Checking the lifetime meters of a Concept 2 rower will give you the best indication of how much use your machine has had in its lifetime. It means if you’re buying a second-hand machine, you can quickly check how well the machine has been looked after by the previous owner.
For example, if it’s looking a little beaten up and it has only done 500,000 meters, chances are it has never been cleaned and has been stored badly. Meanwhile, if it has done 5 MILLION meters and still looks good, the owner has likely looked after the machine well.
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Check our short video showing you the process:
It only takes a few seconds to check the lifetime meters on a Concept 2 rower with a PM5 computer…
This Concept2 Model D has 4170197 lifetime meters.
Go to the Main Menu and select "More Options"
From here, select "Utilities"
Now select "More Utilities"
Select "Product ID"
Finally, select "More Information"
The PM4 is essentially the same monitor as the PM5 so the steps are mostly the same. Follow the steps below…
The PM4 monitor is no longer available (manufacturing stopped in 2014), so if you are having problems with it you won’t be able to replace it, you’ll need to upgrade to the PM5.
This largely depends on how well looked after it has been and where it has been stored.
If the owner has kept the machine clean, kept the moving parts oiled, replaced the batteries on the computer frequently, and stored the machine in a dry, dust-free environment that is mostly out of direct sunlight, it’ll go for tens of millions of meters.
There are stories of Concept 2 rowers lasting over 50 million meters. I have three at my gym and they have done between 4 million and 6 million miles, but they all look brand new because they’re looked after.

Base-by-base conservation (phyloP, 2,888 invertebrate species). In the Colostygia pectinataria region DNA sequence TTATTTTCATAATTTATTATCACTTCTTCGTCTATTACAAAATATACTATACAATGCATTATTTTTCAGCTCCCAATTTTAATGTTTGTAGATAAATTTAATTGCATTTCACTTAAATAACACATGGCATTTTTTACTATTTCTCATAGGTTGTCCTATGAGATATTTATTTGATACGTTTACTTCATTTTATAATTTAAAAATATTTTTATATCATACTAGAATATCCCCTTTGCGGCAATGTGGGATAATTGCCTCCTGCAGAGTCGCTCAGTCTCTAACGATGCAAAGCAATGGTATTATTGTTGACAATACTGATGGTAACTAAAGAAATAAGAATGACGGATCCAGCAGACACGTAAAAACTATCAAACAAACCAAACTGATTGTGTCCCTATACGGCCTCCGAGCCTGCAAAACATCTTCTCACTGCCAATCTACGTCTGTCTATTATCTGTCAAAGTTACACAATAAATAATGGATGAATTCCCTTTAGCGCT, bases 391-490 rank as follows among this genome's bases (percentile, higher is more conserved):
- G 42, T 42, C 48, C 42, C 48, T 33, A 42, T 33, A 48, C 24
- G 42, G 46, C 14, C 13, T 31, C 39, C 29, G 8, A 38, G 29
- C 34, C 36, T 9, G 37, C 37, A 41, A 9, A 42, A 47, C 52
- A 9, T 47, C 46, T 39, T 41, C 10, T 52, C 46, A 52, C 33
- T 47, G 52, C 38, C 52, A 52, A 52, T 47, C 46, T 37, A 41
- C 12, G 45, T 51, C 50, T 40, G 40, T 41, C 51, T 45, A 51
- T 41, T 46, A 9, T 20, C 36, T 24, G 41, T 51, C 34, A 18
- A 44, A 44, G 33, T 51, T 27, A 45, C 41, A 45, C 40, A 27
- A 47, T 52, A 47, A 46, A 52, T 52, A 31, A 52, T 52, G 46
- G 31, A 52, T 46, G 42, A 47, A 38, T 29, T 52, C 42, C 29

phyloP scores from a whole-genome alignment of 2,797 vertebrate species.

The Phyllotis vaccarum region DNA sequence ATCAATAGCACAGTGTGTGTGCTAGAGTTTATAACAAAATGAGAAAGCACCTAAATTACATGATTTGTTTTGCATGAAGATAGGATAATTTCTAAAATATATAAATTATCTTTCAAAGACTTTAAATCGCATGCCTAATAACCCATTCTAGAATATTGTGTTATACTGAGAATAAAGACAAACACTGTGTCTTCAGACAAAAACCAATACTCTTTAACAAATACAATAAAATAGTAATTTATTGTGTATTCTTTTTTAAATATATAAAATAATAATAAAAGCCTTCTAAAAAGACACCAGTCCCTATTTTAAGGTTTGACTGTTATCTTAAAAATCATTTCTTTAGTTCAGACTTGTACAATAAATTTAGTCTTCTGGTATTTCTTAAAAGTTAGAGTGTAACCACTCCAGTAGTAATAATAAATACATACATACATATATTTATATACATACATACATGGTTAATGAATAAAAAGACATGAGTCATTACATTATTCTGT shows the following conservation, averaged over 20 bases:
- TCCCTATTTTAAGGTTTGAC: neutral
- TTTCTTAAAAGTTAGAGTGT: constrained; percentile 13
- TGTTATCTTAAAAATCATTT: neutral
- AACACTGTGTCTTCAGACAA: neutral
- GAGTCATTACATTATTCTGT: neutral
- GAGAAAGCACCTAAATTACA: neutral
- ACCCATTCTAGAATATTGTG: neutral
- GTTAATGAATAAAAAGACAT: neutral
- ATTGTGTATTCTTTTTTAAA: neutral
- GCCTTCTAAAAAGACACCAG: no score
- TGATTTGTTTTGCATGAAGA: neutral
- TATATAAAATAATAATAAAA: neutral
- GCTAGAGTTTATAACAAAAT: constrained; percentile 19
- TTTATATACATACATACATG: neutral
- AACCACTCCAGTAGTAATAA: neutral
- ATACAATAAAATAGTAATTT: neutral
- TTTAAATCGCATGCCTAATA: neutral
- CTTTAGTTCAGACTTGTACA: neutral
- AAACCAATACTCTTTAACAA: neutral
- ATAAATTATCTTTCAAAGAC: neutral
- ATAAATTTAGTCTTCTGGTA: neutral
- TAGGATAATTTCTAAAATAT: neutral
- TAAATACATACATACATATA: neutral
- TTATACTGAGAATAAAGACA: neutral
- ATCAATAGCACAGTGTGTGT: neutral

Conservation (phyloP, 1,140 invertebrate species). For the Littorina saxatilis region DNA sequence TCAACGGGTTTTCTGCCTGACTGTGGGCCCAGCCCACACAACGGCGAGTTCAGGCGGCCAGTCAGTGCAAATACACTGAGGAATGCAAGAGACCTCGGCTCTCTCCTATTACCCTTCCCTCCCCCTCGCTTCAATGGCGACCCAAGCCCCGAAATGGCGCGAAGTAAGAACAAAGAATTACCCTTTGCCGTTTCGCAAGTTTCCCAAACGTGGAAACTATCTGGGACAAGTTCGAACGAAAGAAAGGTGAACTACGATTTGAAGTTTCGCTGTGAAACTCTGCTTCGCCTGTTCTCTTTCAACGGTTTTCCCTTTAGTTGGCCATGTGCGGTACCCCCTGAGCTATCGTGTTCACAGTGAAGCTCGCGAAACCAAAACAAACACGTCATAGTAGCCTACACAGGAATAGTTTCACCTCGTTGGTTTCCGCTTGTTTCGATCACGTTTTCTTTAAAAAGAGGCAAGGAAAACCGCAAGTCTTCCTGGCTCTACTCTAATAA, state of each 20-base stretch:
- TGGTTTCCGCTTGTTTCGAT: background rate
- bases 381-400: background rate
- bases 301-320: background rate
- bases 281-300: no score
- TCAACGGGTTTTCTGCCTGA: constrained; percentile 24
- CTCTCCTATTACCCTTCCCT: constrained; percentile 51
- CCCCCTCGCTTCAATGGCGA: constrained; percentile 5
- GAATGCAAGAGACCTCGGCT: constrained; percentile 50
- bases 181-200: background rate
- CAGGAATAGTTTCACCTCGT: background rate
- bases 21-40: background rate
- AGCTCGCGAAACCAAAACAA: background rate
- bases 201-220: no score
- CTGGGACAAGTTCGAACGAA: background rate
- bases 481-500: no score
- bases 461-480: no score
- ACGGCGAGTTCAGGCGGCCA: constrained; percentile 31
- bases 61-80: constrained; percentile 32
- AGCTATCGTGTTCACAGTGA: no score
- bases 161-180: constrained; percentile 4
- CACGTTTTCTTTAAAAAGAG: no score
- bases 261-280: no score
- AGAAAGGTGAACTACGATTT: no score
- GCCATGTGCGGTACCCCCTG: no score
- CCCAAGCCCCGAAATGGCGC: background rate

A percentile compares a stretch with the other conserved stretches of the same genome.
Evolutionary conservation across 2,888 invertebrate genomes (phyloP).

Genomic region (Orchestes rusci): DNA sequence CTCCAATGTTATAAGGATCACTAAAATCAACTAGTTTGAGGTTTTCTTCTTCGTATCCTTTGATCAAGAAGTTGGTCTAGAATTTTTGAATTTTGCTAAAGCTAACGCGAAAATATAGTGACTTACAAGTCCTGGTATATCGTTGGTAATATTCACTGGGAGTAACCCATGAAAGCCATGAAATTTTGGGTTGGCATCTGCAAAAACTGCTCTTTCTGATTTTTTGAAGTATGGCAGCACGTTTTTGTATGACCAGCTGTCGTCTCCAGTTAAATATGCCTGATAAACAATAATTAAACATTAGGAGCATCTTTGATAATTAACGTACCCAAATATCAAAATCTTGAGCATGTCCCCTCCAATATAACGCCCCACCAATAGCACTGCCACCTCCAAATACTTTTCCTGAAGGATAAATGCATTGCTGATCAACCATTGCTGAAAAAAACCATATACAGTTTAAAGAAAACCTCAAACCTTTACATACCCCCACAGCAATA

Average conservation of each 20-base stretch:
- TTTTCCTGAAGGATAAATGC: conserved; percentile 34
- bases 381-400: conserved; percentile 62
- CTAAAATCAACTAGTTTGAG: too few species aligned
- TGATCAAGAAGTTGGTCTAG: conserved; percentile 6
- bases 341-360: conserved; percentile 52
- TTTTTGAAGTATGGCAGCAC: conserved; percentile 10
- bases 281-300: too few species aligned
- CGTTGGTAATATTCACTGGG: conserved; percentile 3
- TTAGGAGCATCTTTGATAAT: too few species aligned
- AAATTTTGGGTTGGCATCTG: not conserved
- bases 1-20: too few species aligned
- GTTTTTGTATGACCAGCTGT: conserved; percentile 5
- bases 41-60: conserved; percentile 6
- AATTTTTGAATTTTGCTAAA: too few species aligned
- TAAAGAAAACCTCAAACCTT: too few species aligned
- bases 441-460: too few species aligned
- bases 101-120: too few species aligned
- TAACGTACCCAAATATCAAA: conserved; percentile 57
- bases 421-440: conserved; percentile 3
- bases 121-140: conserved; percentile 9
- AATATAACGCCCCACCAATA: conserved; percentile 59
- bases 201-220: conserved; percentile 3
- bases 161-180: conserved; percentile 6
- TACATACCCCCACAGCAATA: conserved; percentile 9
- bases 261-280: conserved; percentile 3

Absolutely, it does… but I’d urge you to check the condition of it beforehand. I wouldn’t buy a used machine until you could check it over with your own eyes, and use it to get a feel for how the seat moves and the fan spins.
You can’t get that information from a website and given you’re likely to be spending a decent amount of money on a used rower, I’d urge you to not rely on buying it online unless it’s from a reputable reseller like Amazon. You want some buyer protection in case it turns out to be faulty.
There’s more advice here, so follow the information in the guide.
They can, and it’s not difficult. You can perform a factory reset (here’s how) or you can simply take the batteries out for a few minutes (this will only work on old PM3/PM4 models). That will reset the lifetime meters, but don’t worry - there’s a way you can tell the real age of the machine.
On the information screen, you’ll see something called ‘Datecode’. This is the date of manufacture of the machine. In the case of my rower, it says 722020 - this means my rower was made on the 72nd day of 2020, so it was built in March 2020 (which makes sense because I bought it in May 2020).
To quickly calculate the date based on an nth day, you can enter it into this calculator:
This information is ‘hard’ - there’s no reset that can be done here. So you’ll be able to guess if the lifetime meters figure is accurate. If the machine looks beaten up, isn’t very smooth, and yet only claims to have done 100,000 meters, it has probably been reset.
The Concept 2 rower is a really well-built machine and if it has been looked after properly, will run for literally decades. As I said, I’ve heard stories in the rowing community where they’ve lasted for 50 million meters.
Given my rowers have done millions of meters each, but are in perfect condition makes me believe it.
I know many gyms that have had their Concept 2 rowing machines for 20 years or more, so I don’t think you’ve got any issues whatsoever when it comes to buying a used machine - just follow the checks and advice here and you’ll know if you’re getting a good deal.